Some farmers are combating climate change, boosting food security and improving their livelihoods by protecting and managing on-farm trees. A new report details how to spread this practice throughout the African drylands.
WRI engages in sustainable urbanization, climate policy and analysis, forest restoration and access to information issues in Ethiopia. Learn more about our WRI Ross Center for Sustainable Cities, [Measurement and Performance Tracking[(http://www.wri.org/our-work/project/measurement-and-performance-tracking-developing-countries), Support for INDCs, New Climate Economy, Global Restoration Initiative and The Access Initiative.
The New York Declaration on Forests issued at the UN Climate Summit last month includes a global pledge to restore 350 million hectares of deforested and degraded landscapes by 2030.
Several countries confirmed their commitment to restore millions of hectares of degraded land, with Ethiopia making one of the most significant pledges—setting a target to restore 15 million hectares of degraded and deforested land into productivity by 2025.
Reflecting on World Forest Week 2014, where the Food and Agriculture Organization (FAO) of the UN launched a Forest and Landscape Restoration Mechanism to help countries meet the Bonn Challenge to restore 150 million hectares of degraded and deforested lands by 2020, we need to further think about creating the rich landscapes that the world needs.
A Report on Scoping Activities in Six Countries
This working paper summarizes the results of scoping research conducted by WRI and its partners to assess capacity needs in six countries—Brazil, Colombia, Ethiopia, India, South Africa, and Thailand—related to greenhouse gas (GHG) measurement and performance tracking. The paper also identifies...
Inspiring, supporting, and mobilizing action to initiate restoration across 150 million hectares of degraded forests landscapes by 2020 and 350 million hectares by 2030.
Building the capacity of developing countries to effectively track progress toward meeting domestic climate, energy, and development goals.
President Obama is in Africa this week to discuss development, investment, health, and, notably, food security. The trip comes on the heels of the president’s groundbreaking announcement of a U.S. Climate Action Plan. So it’s a fitting time for Obama and other global leaders to take notice of a strategy that addresses both climate change and food security in Africa—re-greening.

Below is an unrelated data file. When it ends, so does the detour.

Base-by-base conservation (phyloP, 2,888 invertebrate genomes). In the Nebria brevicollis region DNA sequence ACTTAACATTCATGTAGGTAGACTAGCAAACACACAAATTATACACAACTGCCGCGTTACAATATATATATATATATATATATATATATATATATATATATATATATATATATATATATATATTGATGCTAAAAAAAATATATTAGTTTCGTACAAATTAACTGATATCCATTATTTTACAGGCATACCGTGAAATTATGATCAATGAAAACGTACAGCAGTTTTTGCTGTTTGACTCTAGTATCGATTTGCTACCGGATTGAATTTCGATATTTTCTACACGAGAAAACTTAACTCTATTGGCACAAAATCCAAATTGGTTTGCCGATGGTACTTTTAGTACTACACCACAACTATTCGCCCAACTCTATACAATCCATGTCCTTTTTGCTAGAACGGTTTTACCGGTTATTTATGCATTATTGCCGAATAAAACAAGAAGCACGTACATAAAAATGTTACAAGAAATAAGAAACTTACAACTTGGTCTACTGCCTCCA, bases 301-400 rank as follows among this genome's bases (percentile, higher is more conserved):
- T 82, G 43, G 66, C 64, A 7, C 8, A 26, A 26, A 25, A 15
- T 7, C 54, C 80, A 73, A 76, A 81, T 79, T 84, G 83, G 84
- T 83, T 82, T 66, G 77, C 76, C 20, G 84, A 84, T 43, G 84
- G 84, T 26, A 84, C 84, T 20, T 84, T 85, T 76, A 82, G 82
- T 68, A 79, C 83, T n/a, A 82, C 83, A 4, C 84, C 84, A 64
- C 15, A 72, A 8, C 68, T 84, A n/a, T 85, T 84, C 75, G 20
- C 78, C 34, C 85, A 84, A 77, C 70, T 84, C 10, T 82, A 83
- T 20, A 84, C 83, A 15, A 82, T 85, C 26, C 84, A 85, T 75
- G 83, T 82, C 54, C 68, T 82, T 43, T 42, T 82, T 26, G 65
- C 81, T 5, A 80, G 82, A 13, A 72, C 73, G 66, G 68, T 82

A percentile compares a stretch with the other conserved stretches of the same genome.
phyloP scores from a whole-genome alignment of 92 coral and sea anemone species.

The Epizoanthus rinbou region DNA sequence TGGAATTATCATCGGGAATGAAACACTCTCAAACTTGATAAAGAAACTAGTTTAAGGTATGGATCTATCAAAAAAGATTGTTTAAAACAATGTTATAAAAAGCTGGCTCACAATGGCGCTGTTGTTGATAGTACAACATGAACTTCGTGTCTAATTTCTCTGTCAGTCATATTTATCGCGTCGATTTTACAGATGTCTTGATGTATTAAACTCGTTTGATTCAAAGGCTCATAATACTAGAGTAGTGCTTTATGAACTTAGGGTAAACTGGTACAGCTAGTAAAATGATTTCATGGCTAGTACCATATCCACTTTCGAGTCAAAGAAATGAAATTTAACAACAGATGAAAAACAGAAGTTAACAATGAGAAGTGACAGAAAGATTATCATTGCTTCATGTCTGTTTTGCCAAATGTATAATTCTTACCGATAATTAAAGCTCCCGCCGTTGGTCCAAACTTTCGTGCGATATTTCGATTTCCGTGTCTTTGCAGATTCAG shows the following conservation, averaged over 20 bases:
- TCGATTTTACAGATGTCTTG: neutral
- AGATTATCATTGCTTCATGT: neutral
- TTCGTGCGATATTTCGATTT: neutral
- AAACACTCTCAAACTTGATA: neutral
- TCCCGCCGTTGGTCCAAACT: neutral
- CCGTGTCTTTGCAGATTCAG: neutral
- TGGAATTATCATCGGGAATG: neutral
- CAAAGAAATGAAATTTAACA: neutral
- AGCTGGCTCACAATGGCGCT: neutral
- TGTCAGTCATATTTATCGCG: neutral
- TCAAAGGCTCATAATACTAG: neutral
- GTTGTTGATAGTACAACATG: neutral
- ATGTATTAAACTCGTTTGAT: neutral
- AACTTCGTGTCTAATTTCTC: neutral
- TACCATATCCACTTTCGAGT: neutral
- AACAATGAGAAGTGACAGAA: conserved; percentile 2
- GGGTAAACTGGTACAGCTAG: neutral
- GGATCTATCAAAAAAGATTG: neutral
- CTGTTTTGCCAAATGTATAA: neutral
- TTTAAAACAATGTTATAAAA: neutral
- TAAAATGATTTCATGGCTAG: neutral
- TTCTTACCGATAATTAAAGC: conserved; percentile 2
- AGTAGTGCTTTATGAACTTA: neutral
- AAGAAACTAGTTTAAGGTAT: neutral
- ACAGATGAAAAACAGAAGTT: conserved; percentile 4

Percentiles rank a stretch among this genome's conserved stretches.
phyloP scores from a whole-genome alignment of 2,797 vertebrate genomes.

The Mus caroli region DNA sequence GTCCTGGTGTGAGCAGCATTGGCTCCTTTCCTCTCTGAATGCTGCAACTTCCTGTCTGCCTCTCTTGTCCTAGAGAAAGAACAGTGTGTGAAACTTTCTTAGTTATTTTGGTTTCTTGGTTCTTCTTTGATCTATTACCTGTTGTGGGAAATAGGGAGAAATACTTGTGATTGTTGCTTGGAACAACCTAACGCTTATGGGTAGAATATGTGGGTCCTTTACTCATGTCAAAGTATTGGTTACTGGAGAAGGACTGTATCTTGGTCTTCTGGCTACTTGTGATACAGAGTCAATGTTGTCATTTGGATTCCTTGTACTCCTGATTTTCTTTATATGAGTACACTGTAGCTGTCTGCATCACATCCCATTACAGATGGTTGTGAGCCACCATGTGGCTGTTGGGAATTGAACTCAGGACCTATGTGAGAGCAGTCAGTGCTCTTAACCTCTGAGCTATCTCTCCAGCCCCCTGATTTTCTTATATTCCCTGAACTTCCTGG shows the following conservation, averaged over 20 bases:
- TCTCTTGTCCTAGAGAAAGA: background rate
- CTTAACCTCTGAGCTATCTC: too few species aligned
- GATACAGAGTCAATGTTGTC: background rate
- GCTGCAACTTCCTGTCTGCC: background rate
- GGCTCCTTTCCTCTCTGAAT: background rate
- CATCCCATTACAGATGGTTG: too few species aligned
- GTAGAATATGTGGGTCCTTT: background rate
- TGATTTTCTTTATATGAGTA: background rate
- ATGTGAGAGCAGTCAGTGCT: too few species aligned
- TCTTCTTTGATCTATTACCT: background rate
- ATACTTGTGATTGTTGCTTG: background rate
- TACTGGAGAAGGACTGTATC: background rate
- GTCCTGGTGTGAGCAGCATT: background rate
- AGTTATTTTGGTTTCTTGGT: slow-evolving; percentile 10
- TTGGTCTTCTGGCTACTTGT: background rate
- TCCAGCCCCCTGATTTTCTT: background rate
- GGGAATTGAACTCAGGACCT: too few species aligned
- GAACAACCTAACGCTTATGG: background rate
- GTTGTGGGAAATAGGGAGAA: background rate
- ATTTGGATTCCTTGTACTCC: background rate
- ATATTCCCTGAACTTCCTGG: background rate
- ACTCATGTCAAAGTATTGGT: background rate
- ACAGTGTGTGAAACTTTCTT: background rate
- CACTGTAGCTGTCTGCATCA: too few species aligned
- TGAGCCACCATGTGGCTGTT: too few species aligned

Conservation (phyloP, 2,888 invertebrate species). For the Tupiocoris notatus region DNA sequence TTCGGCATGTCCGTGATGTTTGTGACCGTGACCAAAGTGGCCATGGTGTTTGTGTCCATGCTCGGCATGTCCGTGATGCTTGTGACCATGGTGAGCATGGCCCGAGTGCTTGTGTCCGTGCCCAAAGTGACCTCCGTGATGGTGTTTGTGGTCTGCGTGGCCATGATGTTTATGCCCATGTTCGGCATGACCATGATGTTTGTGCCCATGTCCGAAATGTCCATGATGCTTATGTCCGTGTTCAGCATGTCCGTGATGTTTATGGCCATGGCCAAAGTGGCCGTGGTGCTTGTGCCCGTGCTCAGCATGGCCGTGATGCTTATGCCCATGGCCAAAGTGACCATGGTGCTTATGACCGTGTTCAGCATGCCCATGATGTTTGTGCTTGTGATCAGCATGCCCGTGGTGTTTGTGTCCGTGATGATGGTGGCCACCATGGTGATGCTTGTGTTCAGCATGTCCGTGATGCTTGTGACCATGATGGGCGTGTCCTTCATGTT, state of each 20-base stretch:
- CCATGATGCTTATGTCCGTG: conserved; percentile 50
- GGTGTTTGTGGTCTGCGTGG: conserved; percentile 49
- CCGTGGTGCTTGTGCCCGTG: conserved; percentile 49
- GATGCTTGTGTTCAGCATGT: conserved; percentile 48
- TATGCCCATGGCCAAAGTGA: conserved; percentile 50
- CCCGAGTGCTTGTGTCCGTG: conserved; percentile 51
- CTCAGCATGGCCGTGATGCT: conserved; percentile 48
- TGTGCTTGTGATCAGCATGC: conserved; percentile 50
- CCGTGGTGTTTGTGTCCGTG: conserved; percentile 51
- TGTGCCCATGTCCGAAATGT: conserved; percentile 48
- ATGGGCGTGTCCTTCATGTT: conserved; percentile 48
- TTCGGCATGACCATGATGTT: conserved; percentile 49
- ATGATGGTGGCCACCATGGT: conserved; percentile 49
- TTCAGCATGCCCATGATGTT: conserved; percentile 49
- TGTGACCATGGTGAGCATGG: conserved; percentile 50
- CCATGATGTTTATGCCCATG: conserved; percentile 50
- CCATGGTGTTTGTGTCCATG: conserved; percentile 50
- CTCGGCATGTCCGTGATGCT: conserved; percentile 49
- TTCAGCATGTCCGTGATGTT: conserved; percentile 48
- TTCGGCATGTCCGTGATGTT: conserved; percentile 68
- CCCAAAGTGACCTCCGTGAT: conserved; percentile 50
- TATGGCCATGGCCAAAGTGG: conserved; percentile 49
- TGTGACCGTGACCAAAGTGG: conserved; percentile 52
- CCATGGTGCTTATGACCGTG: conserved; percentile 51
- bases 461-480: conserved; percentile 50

Re-greening—a process where African farmers manage and protect trees that grow on their farms, rather than cutting them down—is already beginning to transform the continent’s drylands. Supporting and scaling up the low-tech process can not only increase crop yields in drought-prone regions, it can mitigate climate change and reduce rural poverty.
The History of Re-greening in Africa’s Drylands
Re-greening in Africa first garnered international attention back in 2007, when the New York Times published a front page article entitled “In Niger, Trees and Crops Help Turn Back the Desert.” Lydia Polgreen, who was the NYT’s West Africa bureau chief in those days, had visited Niger and reported “at least 7.4 million newly tree-covered acres.” The NYT article revealed that this large-scale re-greening was not due to expensive tree-planting projects, but was the result of farmers protecting and managing young trees that regenerated on their cultivated land.
This re-greening did not happen everywhere. It was observed in particular in dryland regions with high population densities. Life in dryland areas presents many challenges, and farmers and decision makers are continuously searching for ways to restore their resilience and agricultural productivity.
A Seven-Country Assessment of National Capacities to Track Forest Carbon Dioxide Emissions and Removal
Forest carbon monitoring systems are necessary for tracking the effectiveness of national forest policies aiming to mitigate GHG emissions. This issue brief highlights the broad, fundamental technical capacity needs for forest carbon monitoring based on an assessment of current capacity gaps in...
As the climate changes, the global community and national governments both need to take action to prevent the kind of humanitarian disaster underway In parts of the Horn of Africa. Early action can help communities confront climate change, take advantage of ecosystem services, and prevent future food-related tragedies due to drought and other extreme weather.
People relying on agriculture and livestock rearing for their livelihoods make up over seventy percent of the total population of east Africa. Over the last two years, the eastern part of the region has faced two consecutive failed rainy seasons. The UN reported that dry-lands of Ethiopia, Kenya and Somalia were facing "one of the driest years since 1950/51." This extreme lack of rain has reduced the ability of people in the region to grow their food. Pastures have dried up, making it impossible to sustain cattle. With animals and agriculture in jeopardy, the main sources of food and income for many in the region have been greatly threatened. The United Nations Office for the Coordination of Humanitarian Affairs (OCHA) declared a famine in parts of Somalia on July 28, 2011.